India is all set to become ‘Vishwaguru’, under the leadership of Prime Minister Narendra Damodardas Modi, who has assumed office since May 2014 and continuously striving to better our nation.
Modi, popularly known as Namo, has been the Chief Minister of Gujarat for thirteen years before he became the PM of India. Modi has seen many ups and downs in life but never deterred from his ideology and his path. A true nationalist in spirit, Modi has been trained in the Rashtriya Swayamsevak Sangh since his childhood and this has moulded him and made him the man he is today.
More than being a son to parents Hiraben and Damodardas Modi, or being a spouse to Jashodaben, Modi left home and family to devote his life to the betterment of the nation. He was active in the RSS cadre from childhood and later got involved in politics under the banner of the Bharatiya Janata Party, sacrificing his personal life to the country.
A post-graduate from Gujarat University, Modi is known to be the most honest, loyal, committed and devoted politician and a true nationalist.
As CM of Gujarat from 2001 to 2014, Modi proved his detractors wrong. Not contesting any election in his career as a politician, Modi was appointed as CM of Gujarat on October 3, 2001 – almost 20 years ago. Learning the nuance of administration and playing on the State political field successfully, he continued to be the Chief Minister until 2014, when he contested the election for the Prime Ministerial post from Varanasi and won the seat with a stunning majority. Modi became the Prime Minister of India in 2014, breaking all the previous records and proving all of his allies’ predictions wrong. He is the first prime minister born after India's independence in 1947, the second non-Congress one to win two consecutive terms after Atal Bihari Vajpayee and the first from outside the Congress to win both terms with a majority in the Lok Sabha. He is the 14th Prime Minister of India and an MP from Varanasi. A member of BJP and its National Democratic Alliance (NDA), Modi is a member of Rashtriya Swayamsevak Sangh (RSS). Born on September 17, 1950, Modi would be completing 71 years.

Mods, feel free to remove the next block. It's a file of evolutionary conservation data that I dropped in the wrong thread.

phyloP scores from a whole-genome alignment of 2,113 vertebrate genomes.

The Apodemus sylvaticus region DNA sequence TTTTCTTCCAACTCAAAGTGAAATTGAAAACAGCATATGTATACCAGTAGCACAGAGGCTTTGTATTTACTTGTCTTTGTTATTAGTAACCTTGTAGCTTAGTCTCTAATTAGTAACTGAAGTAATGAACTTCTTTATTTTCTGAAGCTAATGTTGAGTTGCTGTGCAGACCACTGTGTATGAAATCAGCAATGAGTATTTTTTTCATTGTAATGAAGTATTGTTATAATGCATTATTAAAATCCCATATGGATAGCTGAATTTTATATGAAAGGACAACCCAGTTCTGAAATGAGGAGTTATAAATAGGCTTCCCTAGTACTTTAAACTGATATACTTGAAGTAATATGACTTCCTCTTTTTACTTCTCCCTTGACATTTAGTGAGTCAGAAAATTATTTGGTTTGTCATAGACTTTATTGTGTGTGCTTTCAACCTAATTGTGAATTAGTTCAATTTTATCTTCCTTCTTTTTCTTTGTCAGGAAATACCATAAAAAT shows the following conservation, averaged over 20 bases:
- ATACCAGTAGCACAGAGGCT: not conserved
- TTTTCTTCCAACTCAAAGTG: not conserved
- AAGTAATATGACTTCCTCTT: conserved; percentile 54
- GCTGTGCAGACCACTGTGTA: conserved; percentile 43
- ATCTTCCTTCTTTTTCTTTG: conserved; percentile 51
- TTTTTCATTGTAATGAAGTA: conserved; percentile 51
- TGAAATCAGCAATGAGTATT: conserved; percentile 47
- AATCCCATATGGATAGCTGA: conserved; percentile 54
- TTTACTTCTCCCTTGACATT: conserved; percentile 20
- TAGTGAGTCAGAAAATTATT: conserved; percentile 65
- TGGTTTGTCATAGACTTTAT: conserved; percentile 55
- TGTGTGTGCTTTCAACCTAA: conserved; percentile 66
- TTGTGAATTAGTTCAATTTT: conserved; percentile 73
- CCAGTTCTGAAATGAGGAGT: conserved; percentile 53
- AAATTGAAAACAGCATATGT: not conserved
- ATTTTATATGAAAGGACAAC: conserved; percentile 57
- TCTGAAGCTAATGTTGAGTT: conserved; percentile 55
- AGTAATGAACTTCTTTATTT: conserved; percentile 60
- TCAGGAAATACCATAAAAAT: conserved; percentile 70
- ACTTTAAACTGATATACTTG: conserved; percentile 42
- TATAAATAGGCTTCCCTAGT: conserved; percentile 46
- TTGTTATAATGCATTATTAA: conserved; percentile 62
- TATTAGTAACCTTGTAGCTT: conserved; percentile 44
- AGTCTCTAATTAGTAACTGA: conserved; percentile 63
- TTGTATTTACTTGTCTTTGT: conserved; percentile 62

Born and brought up in a small town in Gujarat – Vadnagar – he completed his secondary education there. As a child, Modi helped his father sell tea at the Vadnagar railway station and later ran a tea stall with his brother near a bus terminus.
The third among six siblings, he was introduced to RSS when he was just eight. He began attending its local shakhas (training sessions). There, Modi met Lakshmanrao Inamdar, popularly known as Vakil Saheb, who inducted him as a balswayamsevak (junior cadet) in the RSS and became his political mentor. While Modi was training with the RSS, he also met Vasant Gajendragadkar and Nathalal Jaghda, Bharatiya Jana Sangh leaders who were founding members of BJP's Gujarat unit in 1980.
Modi’s teachers described him as an average student and a keen debater, with an interest in theatre. Modi had an early gift for rhetoric in debates, and his teachers and students noted this. Modi preferred playing larger-than-life characters in theatrical productions, which has influenced his political image.
Modi was married to Jashodaben, but his arranged marriage did not last long, and abandoning his bride, Modi left home at 18. Modi spent the ensuing two years travelling across Northern and North-eastern India, though few details of where he went have emerged. In interviews, Modi has described visiting Hindu ashrams founded by Swami Vivekananda: The Belur Math near Kolkata, followed by the Advaita Ashrama in Almora and the Ramakrishna Mission in Rajkot. Vivekananda has been described as a large influence in Modi's life.
In the early summer of 1968, Modi reached the Belur Math but was turned away, after which Modi wandered through Calcutta, West Bengal and Assam, stopping in Siliguri and Guwahati. Modi then went to the Ramakrishna Ashram in Almora, where he was again rejected, before travelling back to Gujarat via Delhi and Rajasthan in 1968–69. Sometime in late 1969 or early 1970, Modi returned to Vadnagar for a brief visit before leaving again for Ahmedabad. There, Modi lived with his uncle, working in the latter's canteen at the Gujarat State Road Transport Corporation.